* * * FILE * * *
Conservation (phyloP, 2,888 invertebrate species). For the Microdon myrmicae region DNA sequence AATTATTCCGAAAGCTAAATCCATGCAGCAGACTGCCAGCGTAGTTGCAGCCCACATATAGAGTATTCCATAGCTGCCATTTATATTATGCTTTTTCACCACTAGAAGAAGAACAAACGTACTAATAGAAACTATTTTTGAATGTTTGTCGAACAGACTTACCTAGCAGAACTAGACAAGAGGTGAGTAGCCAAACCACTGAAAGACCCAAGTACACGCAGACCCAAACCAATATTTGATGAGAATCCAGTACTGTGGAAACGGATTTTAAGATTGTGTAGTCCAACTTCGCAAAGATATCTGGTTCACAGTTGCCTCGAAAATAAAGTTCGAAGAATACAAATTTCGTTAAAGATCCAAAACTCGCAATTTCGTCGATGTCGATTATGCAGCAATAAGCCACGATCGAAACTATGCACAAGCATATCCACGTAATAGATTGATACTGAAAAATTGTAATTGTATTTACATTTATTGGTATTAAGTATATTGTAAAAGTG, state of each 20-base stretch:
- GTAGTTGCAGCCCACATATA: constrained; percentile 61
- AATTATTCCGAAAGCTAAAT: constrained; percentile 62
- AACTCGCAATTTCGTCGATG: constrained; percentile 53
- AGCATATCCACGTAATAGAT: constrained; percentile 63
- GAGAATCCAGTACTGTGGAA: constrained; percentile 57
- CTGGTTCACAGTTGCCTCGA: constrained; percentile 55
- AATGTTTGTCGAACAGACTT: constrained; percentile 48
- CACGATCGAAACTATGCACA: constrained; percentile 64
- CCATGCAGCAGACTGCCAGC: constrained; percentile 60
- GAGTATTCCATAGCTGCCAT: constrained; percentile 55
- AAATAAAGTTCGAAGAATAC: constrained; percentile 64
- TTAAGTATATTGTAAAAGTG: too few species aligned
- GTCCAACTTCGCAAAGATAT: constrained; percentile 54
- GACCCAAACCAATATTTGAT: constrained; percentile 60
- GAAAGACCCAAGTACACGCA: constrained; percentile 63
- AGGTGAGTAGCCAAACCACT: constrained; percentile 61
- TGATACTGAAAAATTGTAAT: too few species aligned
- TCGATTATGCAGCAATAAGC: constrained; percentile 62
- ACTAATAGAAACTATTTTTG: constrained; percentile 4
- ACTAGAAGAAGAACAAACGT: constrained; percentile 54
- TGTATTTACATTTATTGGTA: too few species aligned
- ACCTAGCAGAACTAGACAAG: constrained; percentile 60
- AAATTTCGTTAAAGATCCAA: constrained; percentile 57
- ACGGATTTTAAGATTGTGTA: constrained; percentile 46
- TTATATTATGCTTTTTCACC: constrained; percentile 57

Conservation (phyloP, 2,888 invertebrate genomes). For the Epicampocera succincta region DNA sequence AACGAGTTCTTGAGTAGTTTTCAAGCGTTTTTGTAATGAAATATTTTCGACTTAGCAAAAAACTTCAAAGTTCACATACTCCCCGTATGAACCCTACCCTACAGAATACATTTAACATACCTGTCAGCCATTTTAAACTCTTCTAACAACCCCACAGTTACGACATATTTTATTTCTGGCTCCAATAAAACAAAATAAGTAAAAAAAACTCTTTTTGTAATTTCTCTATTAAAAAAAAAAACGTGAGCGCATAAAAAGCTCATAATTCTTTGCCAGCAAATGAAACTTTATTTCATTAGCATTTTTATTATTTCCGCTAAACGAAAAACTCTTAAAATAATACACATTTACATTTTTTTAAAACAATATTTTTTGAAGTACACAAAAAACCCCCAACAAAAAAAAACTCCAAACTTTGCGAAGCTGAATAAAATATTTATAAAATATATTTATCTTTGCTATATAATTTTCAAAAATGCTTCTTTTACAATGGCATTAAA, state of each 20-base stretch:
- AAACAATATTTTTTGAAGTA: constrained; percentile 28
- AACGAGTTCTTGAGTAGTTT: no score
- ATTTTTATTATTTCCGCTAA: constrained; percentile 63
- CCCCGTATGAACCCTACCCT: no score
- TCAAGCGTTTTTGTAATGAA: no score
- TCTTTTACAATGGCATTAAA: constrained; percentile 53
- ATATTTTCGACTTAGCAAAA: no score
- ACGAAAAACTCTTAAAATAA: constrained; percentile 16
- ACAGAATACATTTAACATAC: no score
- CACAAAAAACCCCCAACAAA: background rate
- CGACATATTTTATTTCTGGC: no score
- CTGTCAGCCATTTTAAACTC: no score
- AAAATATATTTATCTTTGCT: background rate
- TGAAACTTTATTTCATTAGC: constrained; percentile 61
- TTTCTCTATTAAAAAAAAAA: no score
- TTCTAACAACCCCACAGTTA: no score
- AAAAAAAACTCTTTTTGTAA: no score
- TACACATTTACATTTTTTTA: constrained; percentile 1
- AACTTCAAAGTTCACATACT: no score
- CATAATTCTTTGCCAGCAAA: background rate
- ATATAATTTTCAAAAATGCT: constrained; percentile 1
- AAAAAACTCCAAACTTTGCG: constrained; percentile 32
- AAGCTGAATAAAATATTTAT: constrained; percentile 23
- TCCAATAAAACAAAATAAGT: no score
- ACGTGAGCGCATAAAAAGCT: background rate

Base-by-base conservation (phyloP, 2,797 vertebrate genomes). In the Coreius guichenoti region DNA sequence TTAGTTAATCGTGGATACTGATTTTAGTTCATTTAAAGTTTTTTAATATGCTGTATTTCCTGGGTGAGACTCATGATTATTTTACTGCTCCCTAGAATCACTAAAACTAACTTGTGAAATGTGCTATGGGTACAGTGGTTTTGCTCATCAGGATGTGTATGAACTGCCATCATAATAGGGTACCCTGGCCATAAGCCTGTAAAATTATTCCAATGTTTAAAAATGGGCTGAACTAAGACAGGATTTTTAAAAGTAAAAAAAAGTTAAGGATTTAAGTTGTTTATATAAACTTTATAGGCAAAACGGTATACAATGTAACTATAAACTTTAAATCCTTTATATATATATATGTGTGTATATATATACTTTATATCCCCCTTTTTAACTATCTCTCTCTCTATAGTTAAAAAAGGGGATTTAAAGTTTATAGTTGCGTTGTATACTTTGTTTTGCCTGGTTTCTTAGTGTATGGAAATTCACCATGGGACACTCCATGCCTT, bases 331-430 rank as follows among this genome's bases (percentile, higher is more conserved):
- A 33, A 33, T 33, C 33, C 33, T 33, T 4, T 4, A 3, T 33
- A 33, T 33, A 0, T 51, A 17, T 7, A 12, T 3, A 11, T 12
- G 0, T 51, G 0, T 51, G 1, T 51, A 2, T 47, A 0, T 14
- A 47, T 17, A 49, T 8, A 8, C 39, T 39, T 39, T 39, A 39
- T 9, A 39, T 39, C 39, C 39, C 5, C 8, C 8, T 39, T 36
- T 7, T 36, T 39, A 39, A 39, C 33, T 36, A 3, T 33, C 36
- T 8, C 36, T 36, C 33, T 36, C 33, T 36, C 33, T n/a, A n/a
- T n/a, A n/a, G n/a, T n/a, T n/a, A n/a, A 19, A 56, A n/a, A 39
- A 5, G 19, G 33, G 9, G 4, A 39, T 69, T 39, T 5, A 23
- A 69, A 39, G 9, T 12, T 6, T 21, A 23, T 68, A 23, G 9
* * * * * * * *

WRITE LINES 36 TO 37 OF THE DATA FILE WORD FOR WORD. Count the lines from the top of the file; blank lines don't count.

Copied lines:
- ACAGAATACATTTAACATAC: no score
- CACAAAAAACCCCCAACAAA: background rate